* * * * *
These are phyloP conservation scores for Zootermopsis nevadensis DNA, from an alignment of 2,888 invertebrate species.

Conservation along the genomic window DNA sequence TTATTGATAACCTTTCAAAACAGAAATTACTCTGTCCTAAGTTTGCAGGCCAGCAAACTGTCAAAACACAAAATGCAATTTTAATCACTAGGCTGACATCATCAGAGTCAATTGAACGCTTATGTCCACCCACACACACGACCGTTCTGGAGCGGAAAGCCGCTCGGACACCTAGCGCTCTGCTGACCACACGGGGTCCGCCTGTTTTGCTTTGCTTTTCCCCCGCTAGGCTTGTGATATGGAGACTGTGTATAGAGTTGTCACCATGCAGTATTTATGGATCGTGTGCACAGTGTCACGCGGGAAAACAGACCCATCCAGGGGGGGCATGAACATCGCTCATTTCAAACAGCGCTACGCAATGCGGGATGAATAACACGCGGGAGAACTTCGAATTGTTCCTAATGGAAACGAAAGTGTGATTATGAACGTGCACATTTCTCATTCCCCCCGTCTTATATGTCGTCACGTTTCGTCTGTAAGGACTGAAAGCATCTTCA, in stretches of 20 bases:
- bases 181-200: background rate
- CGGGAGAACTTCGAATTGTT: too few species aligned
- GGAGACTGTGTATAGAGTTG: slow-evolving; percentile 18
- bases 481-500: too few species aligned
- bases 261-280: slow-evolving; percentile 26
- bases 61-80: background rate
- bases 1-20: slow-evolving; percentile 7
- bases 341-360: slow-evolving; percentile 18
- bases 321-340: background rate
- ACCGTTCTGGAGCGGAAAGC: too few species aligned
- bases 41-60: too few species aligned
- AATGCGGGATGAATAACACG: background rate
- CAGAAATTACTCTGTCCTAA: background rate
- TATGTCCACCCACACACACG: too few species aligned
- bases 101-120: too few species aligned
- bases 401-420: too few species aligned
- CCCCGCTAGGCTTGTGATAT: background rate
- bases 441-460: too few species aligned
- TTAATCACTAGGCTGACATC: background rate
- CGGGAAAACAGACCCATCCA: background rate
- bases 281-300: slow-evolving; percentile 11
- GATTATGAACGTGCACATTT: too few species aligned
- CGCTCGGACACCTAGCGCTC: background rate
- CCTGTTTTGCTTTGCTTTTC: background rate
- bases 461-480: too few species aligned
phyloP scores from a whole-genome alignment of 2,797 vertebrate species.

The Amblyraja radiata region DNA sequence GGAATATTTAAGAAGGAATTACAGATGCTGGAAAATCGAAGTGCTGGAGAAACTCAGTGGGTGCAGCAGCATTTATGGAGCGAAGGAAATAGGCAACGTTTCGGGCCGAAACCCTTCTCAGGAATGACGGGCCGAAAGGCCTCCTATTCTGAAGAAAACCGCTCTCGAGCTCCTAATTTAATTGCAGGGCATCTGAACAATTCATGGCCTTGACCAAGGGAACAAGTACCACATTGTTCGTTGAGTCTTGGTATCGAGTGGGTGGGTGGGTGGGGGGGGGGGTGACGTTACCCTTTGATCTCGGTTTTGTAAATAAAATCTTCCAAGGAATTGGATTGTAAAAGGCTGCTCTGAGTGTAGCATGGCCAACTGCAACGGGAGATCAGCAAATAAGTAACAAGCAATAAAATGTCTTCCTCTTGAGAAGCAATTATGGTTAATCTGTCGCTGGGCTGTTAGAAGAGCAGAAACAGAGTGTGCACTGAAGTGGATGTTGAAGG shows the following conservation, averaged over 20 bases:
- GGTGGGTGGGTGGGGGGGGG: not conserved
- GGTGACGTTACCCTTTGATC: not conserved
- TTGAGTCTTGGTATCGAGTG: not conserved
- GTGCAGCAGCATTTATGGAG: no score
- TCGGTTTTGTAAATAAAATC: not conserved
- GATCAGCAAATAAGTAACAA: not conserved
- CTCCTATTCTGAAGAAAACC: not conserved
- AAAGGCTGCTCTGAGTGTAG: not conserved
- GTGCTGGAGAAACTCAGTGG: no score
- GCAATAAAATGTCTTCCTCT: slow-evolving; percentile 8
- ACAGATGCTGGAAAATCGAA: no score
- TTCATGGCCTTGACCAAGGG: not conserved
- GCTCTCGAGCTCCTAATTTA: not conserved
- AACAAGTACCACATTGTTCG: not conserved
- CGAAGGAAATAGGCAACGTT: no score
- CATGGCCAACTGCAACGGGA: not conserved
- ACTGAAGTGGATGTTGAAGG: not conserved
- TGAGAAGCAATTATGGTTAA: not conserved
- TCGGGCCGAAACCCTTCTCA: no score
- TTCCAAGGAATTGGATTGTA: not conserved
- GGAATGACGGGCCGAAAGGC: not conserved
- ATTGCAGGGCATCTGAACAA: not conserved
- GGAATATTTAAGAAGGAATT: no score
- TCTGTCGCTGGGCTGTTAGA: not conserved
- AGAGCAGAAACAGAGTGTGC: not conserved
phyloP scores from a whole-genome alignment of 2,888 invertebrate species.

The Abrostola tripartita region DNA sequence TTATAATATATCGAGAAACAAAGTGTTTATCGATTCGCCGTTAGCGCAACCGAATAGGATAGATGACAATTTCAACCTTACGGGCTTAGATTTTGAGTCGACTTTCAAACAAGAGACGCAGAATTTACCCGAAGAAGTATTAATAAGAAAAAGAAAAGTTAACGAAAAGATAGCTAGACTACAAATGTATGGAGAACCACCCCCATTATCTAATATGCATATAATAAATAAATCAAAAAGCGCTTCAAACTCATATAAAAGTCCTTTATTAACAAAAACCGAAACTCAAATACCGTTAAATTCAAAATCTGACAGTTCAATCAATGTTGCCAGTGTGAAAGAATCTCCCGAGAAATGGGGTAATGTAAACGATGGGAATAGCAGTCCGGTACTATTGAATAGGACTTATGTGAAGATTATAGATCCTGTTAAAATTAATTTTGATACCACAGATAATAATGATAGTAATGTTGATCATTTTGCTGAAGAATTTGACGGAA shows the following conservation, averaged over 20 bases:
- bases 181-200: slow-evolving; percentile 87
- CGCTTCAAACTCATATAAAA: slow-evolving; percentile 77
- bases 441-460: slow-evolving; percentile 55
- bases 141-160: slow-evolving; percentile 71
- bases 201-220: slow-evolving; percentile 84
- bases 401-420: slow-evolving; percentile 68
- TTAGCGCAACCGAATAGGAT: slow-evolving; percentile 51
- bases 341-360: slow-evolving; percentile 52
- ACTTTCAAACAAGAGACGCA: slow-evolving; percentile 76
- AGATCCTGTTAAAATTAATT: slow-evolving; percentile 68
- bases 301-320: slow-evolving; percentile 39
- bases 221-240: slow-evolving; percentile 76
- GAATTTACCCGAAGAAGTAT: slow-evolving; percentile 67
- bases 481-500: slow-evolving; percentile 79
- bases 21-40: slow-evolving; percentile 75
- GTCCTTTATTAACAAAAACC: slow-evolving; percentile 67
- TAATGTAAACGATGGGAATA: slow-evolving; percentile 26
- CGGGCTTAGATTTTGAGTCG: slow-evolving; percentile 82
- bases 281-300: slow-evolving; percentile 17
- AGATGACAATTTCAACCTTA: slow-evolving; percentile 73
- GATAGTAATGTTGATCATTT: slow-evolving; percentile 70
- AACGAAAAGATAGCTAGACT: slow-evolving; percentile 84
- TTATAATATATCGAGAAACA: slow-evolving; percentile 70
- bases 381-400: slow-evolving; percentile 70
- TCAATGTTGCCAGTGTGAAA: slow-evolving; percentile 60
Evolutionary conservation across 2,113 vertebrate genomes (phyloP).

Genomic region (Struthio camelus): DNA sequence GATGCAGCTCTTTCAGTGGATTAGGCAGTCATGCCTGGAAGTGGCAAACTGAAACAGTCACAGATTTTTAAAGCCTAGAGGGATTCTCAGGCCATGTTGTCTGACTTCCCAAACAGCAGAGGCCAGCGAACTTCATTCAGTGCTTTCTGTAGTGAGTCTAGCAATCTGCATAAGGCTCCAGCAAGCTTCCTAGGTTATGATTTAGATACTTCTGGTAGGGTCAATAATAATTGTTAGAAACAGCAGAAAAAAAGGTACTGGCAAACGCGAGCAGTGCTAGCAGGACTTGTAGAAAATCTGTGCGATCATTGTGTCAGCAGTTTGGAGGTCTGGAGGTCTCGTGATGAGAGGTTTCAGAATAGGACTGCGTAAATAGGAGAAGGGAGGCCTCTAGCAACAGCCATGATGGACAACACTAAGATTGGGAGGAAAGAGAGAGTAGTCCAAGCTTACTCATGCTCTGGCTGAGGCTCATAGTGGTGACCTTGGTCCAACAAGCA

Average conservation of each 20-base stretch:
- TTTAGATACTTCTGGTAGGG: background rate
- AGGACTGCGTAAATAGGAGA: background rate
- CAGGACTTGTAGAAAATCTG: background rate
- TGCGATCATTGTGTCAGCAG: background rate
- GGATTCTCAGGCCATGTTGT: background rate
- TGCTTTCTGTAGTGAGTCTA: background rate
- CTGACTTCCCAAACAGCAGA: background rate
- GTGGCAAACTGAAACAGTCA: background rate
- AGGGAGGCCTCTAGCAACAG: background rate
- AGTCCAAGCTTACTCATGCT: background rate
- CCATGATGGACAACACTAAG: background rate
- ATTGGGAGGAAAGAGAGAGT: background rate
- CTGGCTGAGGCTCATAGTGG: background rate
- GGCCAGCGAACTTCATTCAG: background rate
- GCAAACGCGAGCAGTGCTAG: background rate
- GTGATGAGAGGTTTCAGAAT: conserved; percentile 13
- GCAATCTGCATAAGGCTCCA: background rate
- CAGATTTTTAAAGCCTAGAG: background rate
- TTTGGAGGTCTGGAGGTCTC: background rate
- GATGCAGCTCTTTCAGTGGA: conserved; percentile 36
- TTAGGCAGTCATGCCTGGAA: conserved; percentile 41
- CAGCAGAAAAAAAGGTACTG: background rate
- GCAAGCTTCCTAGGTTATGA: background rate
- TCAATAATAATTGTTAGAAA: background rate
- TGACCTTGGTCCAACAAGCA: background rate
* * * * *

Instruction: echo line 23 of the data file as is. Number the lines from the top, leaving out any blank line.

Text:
- bases 281-300: slow-evolving; percentile 11